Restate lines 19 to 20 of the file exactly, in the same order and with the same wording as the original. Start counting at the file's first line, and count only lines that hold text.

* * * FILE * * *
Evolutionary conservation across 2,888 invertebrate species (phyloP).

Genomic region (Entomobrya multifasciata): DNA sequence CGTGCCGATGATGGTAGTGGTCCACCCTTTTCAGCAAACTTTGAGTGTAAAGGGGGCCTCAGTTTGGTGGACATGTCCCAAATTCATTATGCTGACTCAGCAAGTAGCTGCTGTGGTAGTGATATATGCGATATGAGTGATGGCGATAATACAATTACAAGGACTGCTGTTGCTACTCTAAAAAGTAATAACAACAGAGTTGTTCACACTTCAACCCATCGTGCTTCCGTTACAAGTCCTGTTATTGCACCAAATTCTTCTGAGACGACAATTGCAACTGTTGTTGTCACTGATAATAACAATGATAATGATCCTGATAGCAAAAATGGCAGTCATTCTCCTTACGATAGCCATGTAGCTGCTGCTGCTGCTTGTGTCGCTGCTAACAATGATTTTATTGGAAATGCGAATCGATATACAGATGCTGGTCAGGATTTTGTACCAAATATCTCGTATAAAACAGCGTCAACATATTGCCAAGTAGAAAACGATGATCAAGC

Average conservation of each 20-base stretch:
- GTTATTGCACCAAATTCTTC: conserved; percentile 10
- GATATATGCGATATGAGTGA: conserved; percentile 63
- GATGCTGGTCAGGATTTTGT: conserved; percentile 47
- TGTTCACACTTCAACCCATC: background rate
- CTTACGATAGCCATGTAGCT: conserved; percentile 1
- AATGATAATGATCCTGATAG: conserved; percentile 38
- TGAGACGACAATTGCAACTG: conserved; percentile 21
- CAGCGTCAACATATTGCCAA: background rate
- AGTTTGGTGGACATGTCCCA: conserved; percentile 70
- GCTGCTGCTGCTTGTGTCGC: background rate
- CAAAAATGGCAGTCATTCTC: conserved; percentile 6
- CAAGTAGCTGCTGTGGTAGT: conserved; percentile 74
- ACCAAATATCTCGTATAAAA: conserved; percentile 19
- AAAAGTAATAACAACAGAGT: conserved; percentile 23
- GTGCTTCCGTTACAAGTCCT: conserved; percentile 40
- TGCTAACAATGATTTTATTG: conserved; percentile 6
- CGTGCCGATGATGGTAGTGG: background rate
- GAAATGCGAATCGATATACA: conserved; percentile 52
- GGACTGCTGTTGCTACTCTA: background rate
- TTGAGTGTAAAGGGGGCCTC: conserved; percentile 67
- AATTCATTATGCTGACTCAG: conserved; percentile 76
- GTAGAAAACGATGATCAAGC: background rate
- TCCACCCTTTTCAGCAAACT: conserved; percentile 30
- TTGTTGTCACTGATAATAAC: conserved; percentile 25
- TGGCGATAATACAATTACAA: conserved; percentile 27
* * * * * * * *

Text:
- TGCTAACAATGATTTTATTG: conserved; percentile 6
- CGTGCCGATGATGGTAGTGG: background rate